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Some basket strainers come with a thin foam or rubber washer, you may use this washer instead of sealant or putty if you so wish. For the merits of each please read below.
Dismantle all the parts and put the strainer plug to one side.
Check the strainer and both the top and underside of the sink are free of any debris, stickers etc.
Run a thin bead of silicone sealant around the recess of the sink waste hole. Some plumbers prefer to use plumber's putty.
Place the top cover into the recess, gently push down and locate. There is no need for it to fully mate at this point..
Place the rubber seal onto the bottom waste body housing. A very thin smear of silicone will help keep the washer in place.
For peace of mind you may wish to smear a some silicone around the top of the seal also. This is not strictly necessary.
Position the base housing (bottom piece) in position below the sink ensuring any overflow outlet is in the correct position, (usually towards the rear of the sink.)
Insert the retaining screw and carefully rotate clockwise by hand until you feel the screw thread into the base.
Ensure the bottom seal is still in position adjust if required.
Tighten up the screw with a large screwdriver, socket or spanner depending on the type of screw and the tools available.
Do not overtighten, this may damage the thread and seals and is not required for a good seal. About the same force it takes to push a bucket of water on a flat surface would be about right.
Remove any silicone that has squeezed out with tissue, smears are easiest cleaned now with a solvent or nail varnish remover.
If you have used plumber's putty you can cut the putty around the strainer and remove the excess.
Connect the trap and any pipework to the waste outlet ensuring the rubber washer is still fitted in the trap.
If everything is aligned correctly and you have not cross threaded the threads on the trap, hand tight should be enough.
Place the plug in the strainer, put a little water in the sink and test for leaks.
If you have followed the above it is very unlikely that there will be a leak from the strainer/ sink interface.
You may tighten the centre screw slightly more if required.
Plumber's putty, often called plumber's mate after the brand name, is a plasticine like putty traditionally used as a sealant gasket in plumbing. There are a number of variations but it is basically a mix of clay and oil, usually linseed oil. Before the introduction of polymer sealants it was the main sealant used in plumbing. It is designed to stay pliable over a long period but does eventually go hard as linseed oil is a drying oil. It is still favoured today by some plumbers over polymer sealants.
The main sealant used today is silicone sealant although blended, advanced polymer sealants are becoming popular. There are a number of different silicone sealants on the market differing by the method by which they cure, the stiffness of the mix (the modulus) and whether they contain additives such has ant fungicide. For the under sink areas, any general purpose silicone would be suitable. For sealing certain sink materials and you are using silicone to seal the waste outlet to the sink, then a specialist silicone may be required. Most silicone sealants use acetic acid as a curing agent, the acetic acid can damage some delicate materials so use a neutral cure silicone. For marble and some other natural stones, silicone can migrate through the material and cause staining.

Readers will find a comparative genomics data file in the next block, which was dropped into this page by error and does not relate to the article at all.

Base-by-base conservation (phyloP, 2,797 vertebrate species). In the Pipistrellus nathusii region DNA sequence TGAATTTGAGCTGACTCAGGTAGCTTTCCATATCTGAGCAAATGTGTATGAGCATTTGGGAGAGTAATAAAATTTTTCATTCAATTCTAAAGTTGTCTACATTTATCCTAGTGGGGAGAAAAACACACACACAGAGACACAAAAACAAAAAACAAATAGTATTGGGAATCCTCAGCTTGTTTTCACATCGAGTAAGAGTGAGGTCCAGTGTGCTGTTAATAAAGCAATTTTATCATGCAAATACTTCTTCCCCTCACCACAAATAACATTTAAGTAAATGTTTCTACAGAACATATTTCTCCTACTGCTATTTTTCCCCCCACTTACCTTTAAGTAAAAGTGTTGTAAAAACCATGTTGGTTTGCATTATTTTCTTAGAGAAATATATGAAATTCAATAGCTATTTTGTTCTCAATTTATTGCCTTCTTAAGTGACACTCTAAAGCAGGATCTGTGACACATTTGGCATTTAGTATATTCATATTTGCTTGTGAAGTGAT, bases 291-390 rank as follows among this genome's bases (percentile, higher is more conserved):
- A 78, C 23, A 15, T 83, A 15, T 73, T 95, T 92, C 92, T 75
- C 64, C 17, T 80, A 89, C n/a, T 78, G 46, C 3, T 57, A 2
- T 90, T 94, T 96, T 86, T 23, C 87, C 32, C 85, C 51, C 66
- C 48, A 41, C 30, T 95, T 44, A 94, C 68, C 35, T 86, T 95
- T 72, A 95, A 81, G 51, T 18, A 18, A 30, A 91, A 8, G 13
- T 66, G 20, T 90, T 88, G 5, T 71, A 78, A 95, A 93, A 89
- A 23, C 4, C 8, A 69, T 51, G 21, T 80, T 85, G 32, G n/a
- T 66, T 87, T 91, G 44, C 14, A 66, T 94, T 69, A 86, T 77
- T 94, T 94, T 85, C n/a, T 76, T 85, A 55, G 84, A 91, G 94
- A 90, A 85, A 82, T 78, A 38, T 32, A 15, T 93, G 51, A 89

The main advantage of using plumber's mate is that it's very clean to use. Sealants tend to squeeze out of a joint, with plumber's mate simply cut away the excess and wipe clean. Smears left after you wipe away silicone are legendary, but the can be removed using a solvent and a rag, do not use tissue as the paper can disintegrate and contaminate the sealant. One criticism of silicone is the belief held by many that you must wait for it to dry before testing with water, this is not exactly the case, it may be prudent to wait a few minutes for the silicone to skin over but it should be watertight straight in a very short time if fitted correctly. Once entirely cured, silicone resembles a soft, pliable rubber, if the surface were dry prior to fitting, then it should be bonded well to all surfaces.
So which should I choose ? If you can cope with cleaning any surplus sealant, silicone will provide a much easier solution to obtaining non pressurised water tight joints such as in a sink waste. Many plumbers' still prefer plumber's mate so there must be something in it. If we can find what that is we will publish it here. If you have an opinion on this please share it on our blog.
Most plumbers discard the foam washer which comes with many basket strainer wastes lately and use either silicone or plumber's putty. The foam washer is a relatively new addition to the basket strainer waste kit and like many new ideas, it may take time to become trusted and accepted. We fitted one as a trial recently, it seems to have worked fine and was clean, quick and easy to use with no leaks.. We will keep monitor it and see how it performs over time. It was fitted to stainless steel sink. It would be prudent to be a bit more cautious about using a foam washer on a more uneven finish like ceramic glaze or enamel.